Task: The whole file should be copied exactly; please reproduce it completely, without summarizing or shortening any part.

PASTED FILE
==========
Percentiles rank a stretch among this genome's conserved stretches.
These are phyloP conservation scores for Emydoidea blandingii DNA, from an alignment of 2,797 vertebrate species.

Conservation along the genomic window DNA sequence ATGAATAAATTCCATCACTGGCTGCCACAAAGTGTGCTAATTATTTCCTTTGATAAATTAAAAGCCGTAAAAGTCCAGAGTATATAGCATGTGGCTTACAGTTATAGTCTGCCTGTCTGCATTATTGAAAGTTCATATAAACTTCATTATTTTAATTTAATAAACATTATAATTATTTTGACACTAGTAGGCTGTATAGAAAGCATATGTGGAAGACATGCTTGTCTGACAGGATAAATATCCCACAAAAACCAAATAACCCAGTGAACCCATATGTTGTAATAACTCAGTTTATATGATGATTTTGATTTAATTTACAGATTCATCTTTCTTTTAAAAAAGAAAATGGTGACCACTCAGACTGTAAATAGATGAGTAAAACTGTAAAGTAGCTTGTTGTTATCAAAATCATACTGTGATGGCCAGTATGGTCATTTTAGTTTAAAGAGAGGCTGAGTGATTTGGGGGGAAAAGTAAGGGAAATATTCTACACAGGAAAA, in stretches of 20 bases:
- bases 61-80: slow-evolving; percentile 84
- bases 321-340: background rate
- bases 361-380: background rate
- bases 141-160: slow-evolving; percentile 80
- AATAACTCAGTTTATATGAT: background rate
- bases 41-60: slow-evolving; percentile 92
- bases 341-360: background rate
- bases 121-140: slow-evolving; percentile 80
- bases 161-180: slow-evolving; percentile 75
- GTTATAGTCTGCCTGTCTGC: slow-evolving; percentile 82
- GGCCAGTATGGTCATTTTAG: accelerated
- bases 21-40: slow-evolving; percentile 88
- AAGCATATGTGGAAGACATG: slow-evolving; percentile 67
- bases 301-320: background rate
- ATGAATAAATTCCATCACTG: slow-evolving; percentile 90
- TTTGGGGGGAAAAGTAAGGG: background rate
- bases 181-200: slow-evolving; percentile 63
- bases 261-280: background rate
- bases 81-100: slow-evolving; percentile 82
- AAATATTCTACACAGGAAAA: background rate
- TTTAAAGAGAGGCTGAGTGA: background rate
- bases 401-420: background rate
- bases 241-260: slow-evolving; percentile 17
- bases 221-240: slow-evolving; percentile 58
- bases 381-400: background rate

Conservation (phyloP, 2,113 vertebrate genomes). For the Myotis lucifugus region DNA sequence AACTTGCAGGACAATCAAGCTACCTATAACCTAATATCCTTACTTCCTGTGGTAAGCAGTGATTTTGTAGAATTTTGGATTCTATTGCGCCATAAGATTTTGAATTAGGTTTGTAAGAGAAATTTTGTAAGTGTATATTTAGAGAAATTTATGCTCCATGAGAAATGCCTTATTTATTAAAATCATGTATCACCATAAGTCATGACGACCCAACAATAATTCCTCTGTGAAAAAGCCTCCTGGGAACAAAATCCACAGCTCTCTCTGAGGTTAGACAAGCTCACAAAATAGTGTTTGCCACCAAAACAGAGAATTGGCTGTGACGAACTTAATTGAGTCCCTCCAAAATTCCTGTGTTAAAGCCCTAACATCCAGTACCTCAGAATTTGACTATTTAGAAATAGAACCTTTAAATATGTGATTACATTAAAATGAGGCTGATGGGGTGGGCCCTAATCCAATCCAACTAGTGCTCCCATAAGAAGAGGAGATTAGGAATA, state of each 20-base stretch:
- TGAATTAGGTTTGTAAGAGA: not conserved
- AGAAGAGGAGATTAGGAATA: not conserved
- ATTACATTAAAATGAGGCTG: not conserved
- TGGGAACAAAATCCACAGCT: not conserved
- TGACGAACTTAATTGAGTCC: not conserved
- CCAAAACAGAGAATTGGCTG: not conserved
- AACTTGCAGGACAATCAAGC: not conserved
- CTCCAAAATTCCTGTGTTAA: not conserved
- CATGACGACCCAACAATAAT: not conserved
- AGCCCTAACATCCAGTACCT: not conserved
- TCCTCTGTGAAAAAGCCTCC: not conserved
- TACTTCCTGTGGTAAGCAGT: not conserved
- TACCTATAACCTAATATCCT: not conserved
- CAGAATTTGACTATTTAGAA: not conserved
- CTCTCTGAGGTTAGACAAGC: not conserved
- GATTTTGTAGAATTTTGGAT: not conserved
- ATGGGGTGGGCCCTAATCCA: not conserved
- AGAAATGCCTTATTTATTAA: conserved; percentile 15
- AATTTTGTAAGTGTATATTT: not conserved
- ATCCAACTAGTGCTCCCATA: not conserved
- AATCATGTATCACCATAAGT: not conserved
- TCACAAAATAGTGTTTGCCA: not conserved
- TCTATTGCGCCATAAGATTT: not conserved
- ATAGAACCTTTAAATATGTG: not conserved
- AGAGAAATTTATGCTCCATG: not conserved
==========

Percentiles rank a stretch among this genome's conserved stretches.
These are phyloP conservation scores for Emydoidea blandingii DNA, from an alignment of 2,797 vertebrate species.

Conservation along the genomic window DNA sequence ATGAATAAATTCCATCACTGGCTGCCACAAAGTGTGCTAATTATTTCCTTTGATAAATTAAAAGCCGTAAAAGTCCAGAGTATATAGCATGTGGCTTACAGTTATAGTCTGCCTGTCTGCATTATTGAAAGTTCATATAAACTTCATTATTTTAATTTAATAAACATTATAATTATTTTGACACTAGTAGGCTGTATAGAAAGCATATGTGGAAGACATGCTTGTCTGACAGGATAAATATCCCACAAAAACCAAATAACCCAGTGAACCCATATGTTGTAATAACTCAGTTTATATGATGATTTTGATTTAATTTACAGATTCATCTTTCTTTTAAAAAAGAAAATGGTGACCACTCAGACTGTAAATAGATGAGTAAAACTGTAAAGTAGCTTGTTGTTATCAAAATCATACTGTGATGGCCAGTATGGTCATTTTAGTTTAAAGAGAGGCTGAGTGATTTGGGGGGAAAAGTAAGGGAAATATTCTACACAGGAAAA, in stretches of 20 bases:
- bases 61-80: slow-evolving; percentile 84
- bases 321-340: background rate
- bases 361-380: background rate
- bases 141-160: slow-evolving; percentile 80
- AATAACTCAGTTTATATGAT: background rate
- bases 41-60: slow-evolving; percentile 92
- bases 341-360: background rate
- bases 121-140: slow-evolving; percentile 80
- bases 161-180: slow-evolving; percentile 75
- GTTATAGTCTGCCTGTCTGC: slow-evolving; percentile 82
- GGCCAGTATGGTCATTTTAG: accelerated
- bases 21-40: slow-evolving; percentile 88
- AAGCATATGTGGAAGACATG: slow-evolving; percentile 67
- bases 301-320: background rate
- ATGAATAAATTCCATCACTG: slow-evolving; percentile 90
- TTTGGGGGGAAAAGTAAGGG: background rate
- bases 181-200: slow-evolving; percentile 63
- bases 261-280: background rate
- bases 81-100: slow-evolving; percentile 82
- AAATATTCTACACAGGAAAA: background rate
- TTTAAAGAGAGGCTGAGTGA: background rate
- bases 401-420: background rate
- bases 241-260: slow-evolving; percentile 17
- bases 221-240: slow-evolving; percentile 58
- bases 381-400: background rate

Conservation (phyloP, 2,113 vertebrate genomes). For the Myotis lucifugus region DNA sequence AACTTGCAGGACAATCAAGCTACCTATAACCTAATATCCTTACTTCCTGTGGTAAGCAGTGATTTTGTAGAATTTTGGATTCTATTGCGCCATAAGATTTTGAATTAGGTTTGTAAGAGAAATTTTGTAAGTGTATATTTAGAGAAATTTATGCTCCATGAGAAATGCCTTATTTATTAAAATCATGTATCACCATAAGTCATGACGACCCAACAATAATTCCTCTGTGAAAAAGCCTCCTGGGAACAAAATCCACAGCTCTCTCTGAGGTTAGACAAGCTCACAAAATAGTGTTTGCCACCAAAACAGAGAATTGGCTGTGACGAACTTAATTGAGTCCCTCCAAAATTCCTGTGTTAAAGCCCTAACATCCAGTACCTCAGAATTTGACTATTTAGAAATAGAACCTTTAAATATGTGATTACATTAAAATGAGGCTGATGGGGTGGGCCCTAATCCAATCCAACTAGTGCTCCCATAAGAAGAGGAGATTAGGAATA, state of each 20-base stretch:
- TGAATTAGGTTTGTAAGAGA: not conserved
- AGAAGAGGAGATTAGGAATA: not conserved
- ATTACATTAAAATGAGGCTG: not conserved
- TGGGAACAAAATCCACAGCT: not conserved
- TGACGAACTTAATTGAGTCC: not conserved
- CCAAAACAGAGAATTGGCTG: not conserved
- AACTTGCAGGACAATCAAGC: not conserved
- CTCCAAAATTCCTGTGTTAA: not conserved
- CATGACGACCCAACAATAAT: not conserved
- AGCCCTAACATCCAGTACCT: not conserved
- TCCTCTGTGAAAAAGCCTCC: not conserved
- TACTTCCTGTGGTAAGCAGT: not conserved
- TACCTATAACCTAATATCCT: not conserved
- CAGAATTTGACTATTTAGAA: not conserved
- CTCTCTGAGGTTAGACAAGC: not conserved
- GATTTTGTAGAATTTTGGAT: not conserved
- ATGGGGTGGGCCCTAATCCA: not conserved
- AGAAATGCCTTATTTATTAA: conserved; percentile 15
- AATTTTGTAAGTGTATATTT: not conserved
- ATCCAACTAGTGCTCCCATA: not conserved
- AATCATGTATCACCATAAGT: not conserved
- TCACAAAATAGTGTTTGCCA: not conserved
- TCTATTGCGCCATAAGATTT: not conserved
- ATAGAACCTTTAAATATGTG: not conserved
- AGAGAAATTTATGCTCCATG: not conserved